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Richard Ball

New York State Ag Commissioner Richard Ball, center, meets with the steering committee working on an update to the Owasco Lake watershed rules and regulations Wednesday. 

AUBURN — State Agriculture Commissioner Richard Ball met privately with local officials in Auburn Wednesday to discuss revisions to the Owasco Lake Watershed's rules and regulations. 

The Owasco Lake Watershed Management Council appointed a steering committee this year — made up of elected and government officials, farmers and lake advocates — to work on updating the 1984 document that stipulates what can and cannot be done in the watershed. Any changes to the rules and regulations must be approved by the state Department of Health, but other state agencies and local governments are part of the review process.

Following the meeting, Ball, the steering committee and others invited, spoke with The Citizen. 

"It's been an awesome conversation," Ball said. "I got the opportunity to be updated on where the process is and what it looks like. I think it's a very thoughtful process, well laid out. We've offered the help, resources of the department of agriculture, and I also offered (that) the state's interest in this is at a very high level, both DEC (the state Department of Environmental Conversation) and Ag and Markets, a keen interest along with the governor (Andrew Cuomo)."

Auburn City Councilor and steering committee member Debby McCormick said she was glad to hear the commissioner was supportive of the effort. In past meetings the council was concerned with whether the state health and agriculture departments would be, considering that other watersheds have been unsuccessful in update attempts.

"He offered for someone with Ag and Markets to work with us," McCormick said after the meeting. "It would be great. I think, if they're the big roadblock, having one of them on our team would be really good."

Kathleen Cuddy, director of the Cayuga County Health Department, said she understood Wednesday's meeting was organized due to comments made by Ball to The Citizen in October. Asked then during an Auburn appearance about the local effort to update the watershed's rules and regulations, the commissioner had suggested that county soil and water conservation districts should be leading the revision and not elected officials.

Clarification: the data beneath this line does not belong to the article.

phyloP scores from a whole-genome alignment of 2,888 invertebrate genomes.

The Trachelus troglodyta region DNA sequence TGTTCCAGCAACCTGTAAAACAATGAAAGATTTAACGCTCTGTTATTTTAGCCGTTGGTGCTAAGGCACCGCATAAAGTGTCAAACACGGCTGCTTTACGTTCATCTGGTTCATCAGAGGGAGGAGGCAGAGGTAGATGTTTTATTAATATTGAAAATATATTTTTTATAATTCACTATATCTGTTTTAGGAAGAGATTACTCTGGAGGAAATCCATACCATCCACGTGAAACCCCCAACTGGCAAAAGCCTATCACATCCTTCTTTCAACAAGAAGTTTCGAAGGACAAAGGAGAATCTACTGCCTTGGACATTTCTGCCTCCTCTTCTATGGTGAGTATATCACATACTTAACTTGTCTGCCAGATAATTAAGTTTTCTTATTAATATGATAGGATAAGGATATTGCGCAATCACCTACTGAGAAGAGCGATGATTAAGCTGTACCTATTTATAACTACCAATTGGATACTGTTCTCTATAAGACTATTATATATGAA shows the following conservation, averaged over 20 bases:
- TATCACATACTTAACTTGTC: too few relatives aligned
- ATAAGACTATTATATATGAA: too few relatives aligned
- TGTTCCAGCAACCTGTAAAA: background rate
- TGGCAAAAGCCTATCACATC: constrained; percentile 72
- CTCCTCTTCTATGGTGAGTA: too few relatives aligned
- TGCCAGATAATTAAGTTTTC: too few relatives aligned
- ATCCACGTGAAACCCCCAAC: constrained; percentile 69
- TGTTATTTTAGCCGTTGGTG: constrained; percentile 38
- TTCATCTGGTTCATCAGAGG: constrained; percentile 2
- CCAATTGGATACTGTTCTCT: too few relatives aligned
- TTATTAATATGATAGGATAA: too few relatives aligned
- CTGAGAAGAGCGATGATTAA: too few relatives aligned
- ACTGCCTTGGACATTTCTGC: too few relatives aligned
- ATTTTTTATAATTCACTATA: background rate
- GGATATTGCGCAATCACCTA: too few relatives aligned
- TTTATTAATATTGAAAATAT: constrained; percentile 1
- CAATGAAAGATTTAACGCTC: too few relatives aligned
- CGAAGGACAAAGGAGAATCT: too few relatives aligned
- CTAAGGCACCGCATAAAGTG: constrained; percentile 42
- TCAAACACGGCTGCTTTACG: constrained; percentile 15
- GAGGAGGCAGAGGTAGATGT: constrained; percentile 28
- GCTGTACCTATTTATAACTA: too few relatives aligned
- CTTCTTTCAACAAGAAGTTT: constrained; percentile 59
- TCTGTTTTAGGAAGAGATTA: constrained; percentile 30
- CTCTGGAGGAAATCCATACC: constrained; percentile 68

Cayuga County Legislature Chairman Keith Batman announced the commissioner's upcoming visit Tuesday night at the Legislature's meeting. When The Citizen showed up to report on the meeting, the reporter was escorted out, and the meeting was made private.

"There had been some questions that arose based on what was in The Citizen. Not knowing the direction the conversation would go, we thought it would lend to more open conversation," Cuddy said of the reasoning for keeping the meeting closed.

Robert Freeman, the executive director for the state committee on open government, said Wednesday that advisory bodies are not subject to the state Open Meetings Law unless they are creations of law. The meeting was intended, Cuddy said, to be a steering committee meeting with the commissioner, but others continued to be invited. 

Not on the steering committee but in attendance Wednesday was Cayuga County Soil and Water Conservation District Executive Director Doug Kierst. The Citizen asked Ball about the district's involvement, considering the conversation with Ball in October.

"I think the general agreement around the table is that things work better if we all work together," Ball said. "I think that's what we want to achieve here. Obviously we want to get it right. The governor has a very high level of interest in watersheds, in particular what's happening over here, so we're going to work together."

When asked whether he was working with other watersheds on updating their rules, Ball said, "I think this is just the beginning at looking at watersheds in a bigger way with a greater focus."

Following the mass interview, Kierst said he was hopeful that the district and other agencies will be more involved in the revisions process. 

"It sounds like our roles are coming up," he said. "It seems like we're going to be more involved a little more, which I think is a good thing."

Cuddy said the district also participated in the last steering committee meeting, as did the Owasco Lake Watershed Inspection Program. The committee has held multiple meetings with stakeholders in the watershed, and is drafting rules and regulations based on those conversations and feedback collected from the public. Cuddy said the hope is to have something for the public's review in the spring. 

Staff writer Gwendolyn Craig can be reached at (315) 282-2237 or Follow her on Twitter @gwendolynnn1.


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